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Alteration petrology

Seven stratigraphic units were identified at Site U1373, comprising two sedimentary and five igneous units (see “Sedimentology” and “Igneous petrology and volcanology”). Overall alteration of volcanic rocks from Hole U1373A ranges from slight to high (10%–95%; Fig. F18), as estimated from core descriptions and thin section observations. Alteration at Site U1373 resulted in variable amounts of replacement of olivine and volcanic glass. Plagioclase phenocrysts and groundmass crystals have minor alteration to sericite/illite in some rocks but characteristically are unaltered. Augite is almost always unaltered. Olivine is typically completely altered to iddingsite and hematite in the uppermost 30 m of core, and at greater depths is primarily replaced by Fe oxyhydroxide, green clay, and carbonate minerals (Figs. F19, F20, F21, F22). Nevertheless, fresh olivine was found in a Type 7 clast in Unit I, and moderately fresh olivine occurs in Units IV–VI. No fresh glass was encountered in Hole U1373A.

Alteration phases

We distinguished three main groups of alteration phases in Hole U1373A:

  1. Phyllosilicate minerals (saponite, nontronite, montmorillonite, celadonite, and bannisterite) are abundant secondary phases and were identified using optical microscopy and X-ray diffraction (XRD).

  2. Carbonates are also abundant secondary minerals as infillings in vesicles, vugs, and veins. XRD analyses on whole rocks, veins, and vesicles suggest a predominance of Mg calcite and minor aragonite (interval 330-U1373A-10R-2, 108–110 cm; Figs. F23, F24).

  3. Other secondary phases are mostly zeolites (chabazite, phillipsite, and natrolite, especially in vesicles and vugs; Figs. F25, F26) and iddingsite, hematite, Fe oxyhydroxides, clinochlore, some pyrite/chalcopyrite, and goethite.

Overall alteration characteristics

The overall alteration of groundmass ranges from 10% to 95%, as estimated by visual observations (Fig. F18). In the uppermost 5 m of Hole U1373A (Units I and III), the groundmass alteration of basaltic clasts is quite homogeneous, regardless of the heterogeneity of these clasts in the sedimentary units. The volcanic breccia of Unit II is highly altered (70%–95%) with a brownish color. Basalt flows from Unit IV are characterized by slightly altered groundmass (10%), whereas the deeper Units V and VI are more altered (20%–70%) and brownish. Units V and VI are separated by a thin oxidized weathering surface. The lowermost recovered Unit VII consists of two massive aphyric basalt lava flows that are nearly fresh (10% alteration) with a gray groundmass.

On the basis of core descriptions and thin section observations, two types of pervasive alteration were identified on the basis of alteration color. In addition to the relatively unaltered light to dark gray basalt cored from Hole U1373A, two general color groups were identified: one with a slight greenish alteration color and one with a slight brown/red color. Representative logs displaying the distribution of alteration colors with depth are given in Figures F27 and F28.

Grayish-brown/reddish-brown alteration

Grayish-brown to reddish-brown alteration occurs mainly in the uppermost 45 m of Hole U1373A in the basalt breccia (volcanic clasts from Units I and III) and through the succession of peperitic flows from Units V–VI. This alteration is characterized by carbonates, zeolites, and minor brown clay minerals. Olivine is mostly altered to iddingsite, hematite, Fe oxyhydroxides, and brown clay minerals (Fig. F21). However, in Units III and IV olivine is mostly altered to green clay and Fe oxides, with thin rims of iddingsite.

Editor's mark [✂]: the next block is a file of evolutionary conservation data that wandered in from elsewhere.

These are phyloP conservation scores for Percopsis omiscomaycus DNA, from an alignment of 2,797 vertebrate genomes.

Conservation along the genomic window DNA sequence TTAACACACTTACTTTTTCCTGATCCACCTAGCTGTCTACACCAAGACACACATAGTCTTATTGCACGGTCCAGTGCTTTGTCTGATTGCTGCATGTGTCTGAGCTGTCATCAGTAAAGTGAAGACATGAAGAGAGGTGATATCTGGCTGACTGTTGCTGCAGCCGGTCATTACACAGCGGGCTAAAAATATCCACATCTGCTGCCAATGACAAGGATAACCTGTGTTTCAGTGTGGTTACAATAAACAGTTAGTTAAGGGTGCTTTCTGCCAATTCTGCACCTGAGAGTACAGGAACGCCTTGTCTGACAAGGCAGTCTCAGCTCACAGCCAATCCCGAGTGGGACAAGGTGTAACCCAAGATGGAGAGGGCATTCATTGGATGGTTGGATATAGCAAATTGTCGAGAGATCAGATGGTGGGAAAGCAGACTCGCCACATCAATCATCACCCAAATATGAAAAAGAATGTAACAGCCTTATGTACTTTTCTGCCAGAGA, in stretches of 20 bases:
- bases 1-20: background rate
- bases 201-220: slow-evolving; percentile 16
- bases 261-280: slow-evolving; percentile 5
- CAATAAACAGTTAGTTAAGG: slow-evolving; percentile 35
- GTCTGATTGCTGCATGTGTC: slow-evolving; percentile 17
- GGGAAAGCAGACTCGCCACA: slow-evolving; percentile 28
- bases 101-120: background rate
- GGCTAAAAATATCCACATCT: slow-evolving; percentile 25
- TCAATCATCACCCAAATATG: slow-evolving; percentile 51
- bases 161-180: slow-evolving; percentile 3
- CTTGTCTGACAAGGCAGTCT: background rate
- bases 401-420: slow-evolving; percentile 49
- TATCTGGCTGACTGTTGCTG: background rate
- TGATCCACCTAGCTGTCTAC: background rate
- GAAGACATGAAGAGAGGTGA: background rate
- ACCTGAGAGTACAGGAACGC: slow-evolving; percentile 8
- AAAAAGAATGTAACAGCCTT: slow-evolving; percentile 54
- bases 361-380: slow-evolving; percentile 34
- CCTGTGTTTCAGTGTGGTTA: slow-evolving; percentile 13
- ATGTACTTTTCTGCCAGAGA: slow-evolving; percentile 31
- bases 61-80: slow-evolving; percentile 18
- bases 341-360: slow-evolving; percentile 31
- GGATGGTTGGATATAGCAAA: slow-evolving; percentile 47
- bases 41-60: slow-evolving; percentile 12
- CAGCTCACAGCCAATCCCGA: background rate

Gray basalt with slight greenish alteration

Gray basalt is encountered in Unit IV and below 45 mbsf in Unit VII. This basalt is only slightly altered, and because of the massive nature of the unit, alteration appears to be quite consistent. The groundmass of this gray basalt is slightly altered to fine-grained brown and green minerals that are difficult to identify in thin section are referred to simply as clay minerals or palagonite. Pyroxene and plagioclase are relatively fresh, and olivine is often partially replaced by green clay and Fe oxides (Fig. F20). Blue clay minerals (smectite) are present as coatings in many vesicles and voids throughout the lower portion of the core (Fig. F25).

Vesicle infillings

The basaltic rocks from Site U1373 vary in vesicularity (see “Structural geology” and “Igneous petrology and volcanology”). In general, vesicularity peaks at 20%–50% abundance in the lower part of Unit III through Unit VI. Deeper than ~48 mbsf (Unit VII) the vesicle abundance becomes very low (<10%).

Many vesicles are partially filled with secondary minerals (Figs. F29, F30, F31), but the vesicles in clasts from Units I and II and in the aphyric basalt from Unit VII are typically fully filled. Optical microscopic observations as well as XRD data indicate that the vesicle infilling material is often a mixture of secondary minerals (Fig. F30). Basalt conglomerates and breccia (Units I and III) generally have calcite and minor zeolite vesicle infillings. Deeper than 37 mbsf, the amount of calcite in the vesicles decreases, with zeolites and green clay being the dominant vesicle-filling minerals. In this interval, many vesicles are composite, with clay minerals coating the walls of vesicles (Fig. F30A, F30B) that were subsequently infilled by well-formed crystals of zeolite (Fig. F30C, F30D). Occasionally, Fe oxyhydroxides appear in these lower units, and we notably observed goethite in interval 330-U1373A-7R-4, 108–110 cm (Fig. F31F). Blue clay linings of vesicles are especially abundant in the peperitic parts of Units V–VII (Figs. F23, F30F). XRD analyses of vesicle infilling material of Units IV–VII showed a mixture of different minerals such as zeolite (chabazite, phillipsite, and natrolite) and Mg calcite. Other minerals in these vesicles are usually smectite (Section 330-U1373A-8R-2, 29 cm) as well as chlorite (clinochlore; Sections 330-U1373A-7R-4, 39 cm, and 9R-1, 102 cm). Selected XRD spectra are shown in Figures F23, F25, and F26.